Today’s the big day for Samsung fans all over the world, as the Galaxy S7 and Galaxy S7 Edge are launching in 60 different countries all over the world. If there’s one thing that Samsung is good at, it’s launching devices on a global scale like this, and while prices and features vary a little depending on where you are in the world, at least Samsung makes their flagship devices available outside of a few key markets. For our European readers however, this year’s launch has bought with it the return of a fairly divisive practice; region locking.
This all started with the launch of the Galaxy Note 3, and Samsung have been doing it on expensive devices ever since. Essentially, this means that say you buy a Galaxy S7 or Galaxy S7 Edge in the UK, you’ll have to first use the device with a UK SIM in order to make it a fully “unlocked” device. After that, you can swap in a SIM from France when on the continent or a T-Mobile SIM when in the US. Things are a little different this time around however, as users will need to make at least 5 minutes’ worth of phone calls in the region they bought the device, with a region-specific SIM and network in order to make it fully unlocked.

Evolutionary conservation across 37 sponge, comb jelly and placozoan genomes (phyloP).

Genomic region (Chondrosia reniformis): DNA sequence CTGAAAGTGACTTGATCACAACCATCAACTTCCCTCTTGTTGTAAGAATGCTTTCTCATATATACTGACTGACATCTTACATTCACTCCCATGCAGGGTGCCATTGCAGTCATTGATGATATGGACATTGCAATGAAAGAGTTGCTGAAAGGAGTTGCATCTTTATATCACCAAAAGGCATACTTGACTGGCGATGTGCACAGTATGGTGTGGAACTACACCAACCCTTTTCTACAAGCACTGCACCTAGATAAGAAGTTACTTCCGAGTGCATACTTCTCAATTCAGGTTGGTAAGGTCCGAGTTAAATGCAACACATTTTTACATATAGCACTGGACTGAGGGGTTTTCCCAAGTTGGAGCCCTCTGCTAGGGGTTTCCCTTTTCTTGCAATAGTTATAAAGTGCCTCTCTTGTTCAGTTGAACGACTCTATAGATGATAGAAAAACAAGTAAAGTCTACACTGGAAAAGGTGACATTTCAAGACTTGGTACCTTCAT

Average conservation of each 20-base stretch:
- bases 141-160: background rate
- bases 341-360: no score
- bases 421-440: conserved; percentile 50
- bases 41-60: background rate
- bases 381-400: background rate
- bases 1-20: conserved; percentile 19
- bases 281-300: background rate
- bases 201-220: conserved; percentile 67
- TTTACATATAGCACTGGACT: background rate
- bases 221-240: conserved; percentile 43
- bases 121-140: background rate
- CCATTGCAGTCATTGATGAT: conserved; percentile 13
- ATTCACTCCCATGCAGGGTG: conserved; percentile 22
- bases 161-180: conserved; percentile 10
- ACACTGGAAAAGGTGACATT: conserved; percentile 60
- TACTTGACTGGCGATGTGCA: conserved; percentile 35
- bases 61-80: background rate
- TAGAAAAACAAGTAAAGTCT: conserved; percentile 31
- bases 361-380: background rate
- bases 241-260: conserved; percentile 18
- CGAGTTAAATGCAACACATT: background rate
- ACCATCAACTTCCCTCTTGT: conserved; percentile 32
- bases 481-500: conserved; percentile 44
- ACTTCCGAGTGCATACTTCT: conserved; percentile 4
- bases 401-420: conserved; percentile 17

All of this seems pretty strange, considering the price Samsung and retailers ask for such devices and their “unlocked” promise, but this isn’t about preventing you from using your device. Instead, it’s to stop exporters swallowing up the devices at launch and then shipping them off elsewhere. This won’t stop those determined to make some money of course, but it does make wholesale exporting to markets that might charge more for the Galaxy S7 and Galaxy S7 Edge a little more difficult. It’s a pain for users that might be traveling a lot, but it’s not a massive problem as all users need to do is use it with their primary SIM to “activate” the device and from there they can do whatever they want with. It’s unlikely consumers will warm to this policy though, especially given the demand for Samsung’s latest.